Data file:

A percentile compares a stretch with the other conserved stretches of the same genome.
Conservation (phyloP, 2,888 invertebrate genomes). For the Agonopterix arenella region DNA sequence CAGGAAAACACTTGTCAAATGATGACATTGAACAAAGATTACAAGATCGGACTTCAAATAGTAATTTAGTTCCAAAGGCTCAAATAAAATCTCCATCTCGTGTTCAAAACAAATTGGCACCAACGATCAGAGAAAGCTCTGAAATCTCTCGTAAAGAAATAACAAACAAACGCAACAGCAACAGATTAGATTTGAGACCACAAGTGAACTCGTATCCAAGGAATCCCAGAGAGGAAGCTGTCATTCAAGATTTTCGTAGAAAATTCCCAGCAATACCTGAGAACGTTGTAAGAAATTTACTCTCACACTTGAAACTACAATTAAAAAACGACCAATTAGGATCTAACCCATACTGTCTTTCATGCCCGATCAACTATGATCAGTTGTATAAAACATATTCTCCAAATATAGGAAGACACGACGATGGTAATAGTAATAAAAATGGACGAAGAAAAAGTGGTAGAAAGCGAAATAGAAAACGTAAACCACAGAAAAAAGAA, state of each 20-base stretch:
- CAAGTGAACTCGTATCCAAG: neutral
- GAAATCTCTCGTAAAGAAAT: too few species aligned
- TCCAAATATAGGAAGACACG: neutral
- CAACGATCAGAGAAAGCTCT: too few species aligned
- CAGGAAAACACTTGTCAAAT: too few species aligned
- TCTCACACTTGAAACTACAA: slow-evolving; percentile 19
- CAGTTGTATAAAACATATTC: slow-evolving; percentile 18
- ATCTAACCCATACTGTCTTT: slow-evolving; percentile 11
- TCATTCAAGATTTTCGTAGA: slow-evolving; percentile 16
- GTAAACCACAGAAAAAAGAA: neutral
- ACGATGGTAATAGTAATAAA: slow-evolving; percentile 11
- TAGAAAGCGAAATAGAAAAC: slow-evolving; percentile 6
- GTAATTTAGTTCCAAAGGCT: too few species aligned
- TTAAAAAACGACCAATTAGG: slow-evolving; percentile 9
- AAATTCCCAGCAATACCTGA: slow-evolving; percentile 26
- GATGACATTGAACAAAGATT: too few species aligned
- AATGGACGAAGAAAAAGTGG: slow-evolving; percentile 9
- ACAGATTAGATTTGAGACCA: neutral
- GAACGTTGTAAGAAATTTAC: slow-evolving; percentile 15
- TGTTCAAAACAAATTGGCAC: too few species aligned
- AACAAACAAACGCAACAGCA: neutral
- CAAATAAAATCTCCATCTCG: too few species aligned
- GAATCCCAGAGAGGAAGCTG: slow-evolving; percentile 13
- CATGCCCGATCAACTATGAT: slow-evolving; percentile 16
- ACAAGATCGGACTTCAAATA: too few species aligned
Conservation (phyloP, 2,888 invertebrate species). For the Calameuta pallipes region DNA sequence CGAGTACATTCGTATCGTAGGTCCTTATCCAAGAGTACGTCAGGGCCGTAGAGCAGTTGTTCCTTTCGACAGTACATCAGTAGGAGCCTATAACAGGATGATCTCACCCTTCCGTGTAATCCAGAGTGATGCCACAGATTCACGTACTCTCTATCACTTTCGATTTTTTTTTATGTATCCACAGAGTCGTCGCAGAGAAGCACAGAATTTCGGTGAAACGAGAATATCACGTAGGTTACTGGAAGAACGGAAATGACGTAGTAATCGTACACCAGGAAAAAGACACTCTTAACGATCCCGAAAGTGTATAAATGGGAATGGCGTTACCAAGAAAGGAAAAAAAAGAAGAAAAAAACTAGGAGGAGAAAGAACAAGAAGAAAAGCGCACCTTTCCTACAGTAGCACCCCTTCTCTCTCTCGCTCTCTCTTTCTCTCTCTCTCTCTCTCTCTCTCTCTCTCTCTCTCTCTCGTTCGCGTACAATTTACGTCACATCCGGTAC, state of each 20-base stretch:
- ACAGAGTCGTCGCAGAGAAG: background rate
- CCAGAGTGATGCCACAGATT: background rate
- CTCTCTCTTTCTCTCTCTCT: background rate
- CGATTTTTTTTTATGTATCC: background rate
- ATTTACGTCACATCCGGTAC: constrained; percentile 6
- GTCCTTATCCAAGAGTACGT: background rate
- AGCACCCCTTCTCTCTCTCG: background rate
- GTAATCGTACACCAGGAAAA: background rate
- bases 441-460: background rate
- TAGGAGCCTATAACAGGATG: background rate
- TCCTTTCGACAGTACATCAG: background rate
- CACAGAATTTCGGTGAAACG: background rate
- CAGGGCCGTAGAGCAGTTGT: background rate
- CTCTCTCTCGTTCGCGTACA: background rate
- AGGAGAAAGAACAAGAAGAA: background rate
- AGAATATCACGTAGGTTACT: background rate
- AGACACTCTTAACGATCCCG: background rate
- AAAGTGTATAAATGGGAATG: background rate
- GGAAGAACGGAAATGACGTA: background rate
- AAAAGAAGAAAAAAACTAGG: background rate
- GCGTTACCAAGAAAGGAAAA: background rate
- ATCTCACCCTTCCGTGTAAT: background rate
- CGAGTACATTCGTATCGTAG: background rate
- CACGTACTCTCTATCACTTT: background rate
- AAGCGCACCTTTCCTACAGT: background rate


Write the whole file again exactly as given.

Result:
A percentile compares a stretch with the other conserved stretches of the same genome.
Conservation (phyloP, 2,888 invertebrate genomes). For the Agonopterix arenella region DNA sequence CAGGAAAACACTTGTCAAATGATGACATTGAACAAAGATTACAAGATCGGACTTCAAATAGTAATTTAGTTCCAAAGGCTCAAATAAAATCTCCATCTCGTGTTCAAAACAAATTGGCACCAACGATCAGAGAAAGCTCTGAAATCTCTCGTAAAGAAATAACAAACAAACGCAACAGCAACAGATTAGATTTGAGACCACAAGTGAACTCGTATCCAAGGAATCCCAGAGAGGAAGCTGTCATTCAAGATTTTCGTAGAAAATTCCCAGCAATACCTGAGAACGTTGTAAGAAATTTACTCTCACACTTGAAACTACAATTAAAAAACGACCAATTAGGATCTAACCCATACTGTCTTTCATGCCCGATCAACTATGATCAGTTGTATAAAACATATTCTCCAAATATAGGAAGACACGACGATGGTAATAGTAATAAAAATGGACGAAGAAAAAGTGGTAGAAAGCGAAATAGAAAACGTAAACCACAGAAAAAAGAA, state of each 20-base stretch:
- CAAGTGAACTCGTATCCAAG: neutral
- GAAATCTCTCGTAAAGAAAT: too few species aligned
- TCCAAATATAGGAAGACACG: neutral
- CAACGATCAGAGAAAGCTCT: too few species aligned
- CAGGAAAACACTTGTCAAAT: too few species aligned
- TCTCACACTTGAAACTACAA: slow-evolving; percentile 19
- CAGTTGTATAAAACATATTC: slow-evolving; percentile 18
- ATCTAACCCATACTGTCTTT: slow-evolving; percentile 11
- TCATTCAAGATTTTCGTAGA: slow-evolving; percentile 16
- GTAAACCACAGAAAAAAGAA: neutral
- ACGATGGTAATAGTAATAAA: slow-evolving; percentile 11
- TAGAAAGCGAAATAGAAAAC: slow-evolving; percentile 6
- GTAATTTAGTTCCAAAGGCT: too few species aligned
- TTAAAAAACGACCAATTAGG: slow-evolving; percentile 9
- AAATTCCCAGCAATACCTGA: slow-evolving; percentile 26
- GATGACATTGAACAAAGATT: too few species aligned
- AATGGACGAAGAAAAAGTGG: slow-evolving; percentile 9
- ACAGATTAGATTTGAGACCA: neutral
- GAACGTTGTAAGAAATTTAC: slow-evolving; percentile 15
- TGTTCAAAACAAATTGGCAC: too few species aligned
- AACAAACAAACGCAACAGCA: neutral
- CAAATAAAATCTCCATCTCG: too few species aligned
- GAATCCCAGAGAGGAAGCTG: slow-evolving; percentile 13
- CATGCCCGATCAACTATGAT: slow-evolving; percentile 16
- ACAAGATCGGACTTCAAATA: too few species aligned
Conservation (phyloP, 2,888 invertebrate species). For the Calameuta pallipes region DNA sequence CGAGTACATTCGTATCGTAGGTCCTTATCCAAGAGTACGTCAGGGCCGTAGAGCAGTTGTTCCTTTCGACAGTACATCAGTAGGAGCCTATAACAGGATGATCTCACCCTTCCGTGTAATCCAGAGTGATGCCACAGATTCACGTACTCTCTATCACTTTCGATTTTTTTTTATGTATCCACAGAGTCGTCGCAGAGAAGCACAGAATTTCGGTGAAACGAGAATATCACGTAGGTTACTGGAAGAACGGAAATGACGTAGTAATCGTACACCAGGAAAAAGACACTCTTAACGATCCCGAAAGTGTATAAATGGGAATGGCGTTACCAAGAAAGGAAAAAAAAGAAGAAAAAAACTAGGAGGAGAAAGAACAAGAAGAAAAGCGCACCTTTCCTACAGTAGCACCCCTTCTCTCTCTCGCTCTCTCTTTCTCTCTCTCTCTCTCTCTCTCTCTCTCTCTCTCTCTCTCGTTCGCGTACAATTTACGTCACATCCGGTAC, state of each 20-base stretch:
- ACAGAGTCGTCGCAGAGAAG: background rate
- CCAGAGTGATGCCACAGATT: background rate
- CTCTCTCTTTCTCTCTCTCT: background rate
- CGATTTTTTTTTATGTATCC: background rate
- ATTTACGTCACATCCGGTAC: constrained; percentile 6
- GTCCTTATCCAAGAGTACGT: background rate
- AGCACCCCTTCTCTCTCTCG: background rate
- GTAATCGTACACCAGGAAAA: background rate
- bases 441-460: background rate
- TAGGAGCCTATAACAGGATG: background rate
- TCCTTTCGACAGTACATCAG: background rate
- CACAGAATTTCGGTGAAACG: background rate
- CAGGGCCGTAGAGCAGTTGT: background rate
- CTCTCTCTCGTTCGCGTACA: background rate
- AGGAGAAAGAACAAGAAGAA: background rate
- AGAATATCACGTAGGTTACT: background rate
- AGACACTCTTAACGATCCCG: background rate
- AAAGTGTATAAATGGGAATG: background rate
- GGAAGAACGGAAATGACGTA: background rate
- AAAAGAAGAAAAAAACTAGG: background rate
- GCGTTACCAAGAAAGGAAAA: background rate
- ATCTCACCCTTCCGTGTAAT: background rate
- CGAGTACATTCGTATCGTAG: background rate
- CACGTACTCTCTATCACTTT: background rate
- AAGCGCACCTTTCCTACAGT: background rate